See a small pattern there? None of our small pleasures as a perk-me-up cost more than $20 per person. If you put in a maximum amount for your happiness/sanity budget, then you end up not overspending on little perks.
Sure it may cost an additional $100 in your bottom line budget, which is $1,200 per year, which could have been invested earning an average of 5% per year, and you end up with roughly $60 more in your bank account a year, which translates to $5 a month.
Seriously? Would your mental health, happiness and deprivation factor be worth an extra $105 a month? But wait, you could set your happiness fund even lower – say $10 or $15 a week! Would you feel the ‘pain’ of spending your happiness fund then?
You don’t even have to spend the whole amount every week! If you don’t need a happiness day/time out, then you just don’t spend the money and just save it and invest it, or add it to a week where you might need that little perk me up. It just takes a little time for you to get to know yourself when your trigger points are. For me, my trigger points come and go, but I can normally quell them at least once every few weeks and sometimes it just does not come at all, which leads to even more savings.
No more guilt!
You know when you buy something you shouldn’t have or spent on something you really didn’t intend to then you end up feeling guilty after? If you have a dedicated happiness fund, then you won’t feel guilty at all for spending that money because it’s already been budgeted for! It’s part of your happiness fund!
Money is so easy to spend – and some people who are trying to become financially independent sometimes just go crazy and refuse to spend any money. And then what?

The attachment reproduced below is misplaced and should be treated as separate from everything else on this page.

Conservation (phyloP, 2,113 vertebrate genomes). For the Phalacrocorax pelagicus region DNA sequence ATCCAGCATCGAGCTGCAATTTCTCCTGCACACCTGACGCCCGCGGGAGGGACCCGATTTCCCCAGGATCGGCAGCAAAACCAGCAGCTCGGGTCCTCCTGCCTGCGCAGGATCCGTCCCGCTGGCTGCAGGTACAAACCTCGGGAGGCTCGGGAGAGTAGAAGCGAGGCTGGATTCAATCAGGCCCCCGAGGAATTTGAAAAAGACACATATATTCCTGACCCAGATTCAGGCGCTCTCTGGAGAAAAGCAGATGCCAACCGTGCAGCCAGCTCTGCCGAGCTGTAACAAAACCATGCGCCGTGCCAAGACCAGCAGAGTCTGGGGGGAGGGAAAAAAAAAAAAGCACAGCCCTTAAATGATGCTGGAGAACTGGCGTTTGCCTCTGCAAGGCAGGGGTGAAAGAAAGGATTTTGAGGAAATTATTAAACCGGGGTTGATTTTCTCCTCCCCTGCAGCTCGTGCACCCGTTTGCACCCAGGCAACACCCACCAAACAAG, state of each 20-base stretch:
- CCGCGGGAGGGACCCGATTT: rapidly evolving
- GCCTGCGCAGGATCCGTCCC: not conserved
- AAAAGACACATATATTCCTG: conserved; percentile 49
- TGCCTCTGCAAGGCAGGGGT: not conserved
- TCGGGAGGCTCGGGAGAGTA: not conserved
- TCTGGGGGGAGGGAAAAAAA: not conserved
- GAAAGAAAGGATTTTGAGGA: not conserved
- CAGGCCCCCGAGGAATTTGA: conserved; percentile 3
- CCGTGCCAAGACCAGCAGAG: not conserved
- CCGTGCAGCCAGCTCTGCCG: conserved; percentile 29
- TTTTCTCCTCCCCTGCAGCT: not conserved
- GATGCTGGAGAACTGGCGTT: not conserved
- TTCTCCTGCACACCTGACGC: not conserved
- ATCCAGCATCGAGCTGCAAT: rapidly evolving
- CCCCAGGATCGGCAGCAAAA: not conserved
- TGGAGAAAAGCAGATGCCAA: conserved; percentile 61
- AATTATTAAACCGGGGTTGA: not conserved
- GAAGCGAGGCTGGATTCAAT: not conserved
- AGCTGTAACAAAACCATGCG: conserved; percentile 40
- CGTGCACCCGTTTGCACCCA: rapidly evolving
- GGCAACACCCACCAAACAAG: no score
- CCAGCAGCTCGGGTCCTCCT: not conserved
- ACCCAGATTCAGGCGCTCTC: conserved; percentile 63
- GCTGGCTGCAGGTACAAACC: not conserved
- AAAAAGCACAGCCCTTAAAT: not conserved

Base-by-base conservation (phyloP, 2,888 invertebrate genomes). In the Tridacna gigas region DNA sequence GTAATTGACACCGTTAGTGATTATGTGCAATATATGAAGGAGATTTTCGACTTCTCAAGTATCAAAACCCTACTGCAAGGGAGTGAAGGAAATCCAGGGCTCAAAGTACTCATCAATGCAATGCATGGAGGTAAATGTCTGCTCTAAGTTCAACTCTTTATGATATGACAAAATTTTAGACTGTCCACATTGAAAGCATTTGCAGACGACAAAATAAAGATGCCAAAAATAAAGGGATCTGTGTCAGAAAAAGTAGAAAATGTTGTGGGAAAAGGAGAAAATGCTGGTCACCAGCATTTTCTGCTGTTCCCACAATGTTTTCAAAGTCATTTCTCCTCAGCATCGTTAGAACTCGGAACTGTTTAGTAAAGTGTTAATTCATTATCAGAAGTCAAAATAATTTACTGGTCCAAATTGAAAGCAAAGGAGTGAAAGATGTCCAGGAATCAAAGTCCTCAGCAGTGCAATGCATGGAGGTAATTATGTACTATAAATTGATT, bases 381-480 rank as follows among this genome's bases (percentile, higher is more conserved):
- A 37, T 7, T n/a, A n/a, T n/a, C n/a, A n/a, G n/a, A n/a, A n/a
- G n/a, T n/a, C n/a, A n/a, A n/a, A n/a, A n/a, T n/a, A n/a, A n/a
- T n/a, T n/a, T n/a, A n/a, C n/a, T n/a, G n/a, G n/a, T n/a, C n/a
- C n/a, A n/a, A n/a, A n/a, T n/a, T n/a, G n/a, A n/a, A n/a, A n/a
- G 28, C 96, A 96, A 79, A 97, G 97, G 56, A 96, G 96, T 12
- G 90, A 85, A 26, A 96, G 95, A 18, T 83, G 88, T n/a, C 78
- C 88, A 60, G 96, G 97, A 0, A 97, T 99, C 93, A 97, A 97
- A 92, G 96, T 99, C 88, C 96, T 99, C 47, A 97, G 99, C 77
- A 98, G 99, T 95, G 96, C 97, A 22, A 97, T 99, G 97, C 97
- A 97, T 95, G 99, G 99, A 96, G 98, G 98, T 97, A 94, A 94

They become so deprived and miserly sometimes they become grouchy and just want to stay up holed inside their homes eating rice, beans, and potatoes which becomes the poster child of ‘cheap’ or ‘frugal’. These type of people give the term ‘frugal’ a bad name. Yes, we can all be frugal, while still enjoying the comforts of life because of conscious spending!
Advocating the Happiness Fund
And so, my friends in the personal finance world: do not be afraid of the happiness fund. You may call it a different thing like discretionary spending, or a sanity fund, or whatnot. You can even call it the shit happens fund, where you just go meh when you spend that extra few dollars buying a stuffed animal because you want something to cuddle.
But wait, you don’t even have to spend on yourself! You can even treat somebody who you feel needs to have a little perk me up. A $20 treat for somebody who really needs it can perk you and that person up, which can spread even more happiness all around! See? The world can be a happier, optimistic place after all!
If you have the means to do it, then enjoy the happiness fund! You don’t have to go in debt just trying to make yourself (or other people) happy. After all, life is meant to be enjoyed, so why not just spend that extra few dollars trying to buy *gasp* happiness!
Who says money can’t buy you happiness? Obviously it can!
Have you had any experience with the happiness fund? Did it make your life better for the day or the week? Care to comment on your experiences below so we can help make other people know that yes, money can buy happiness, and it’s called the happiness fund!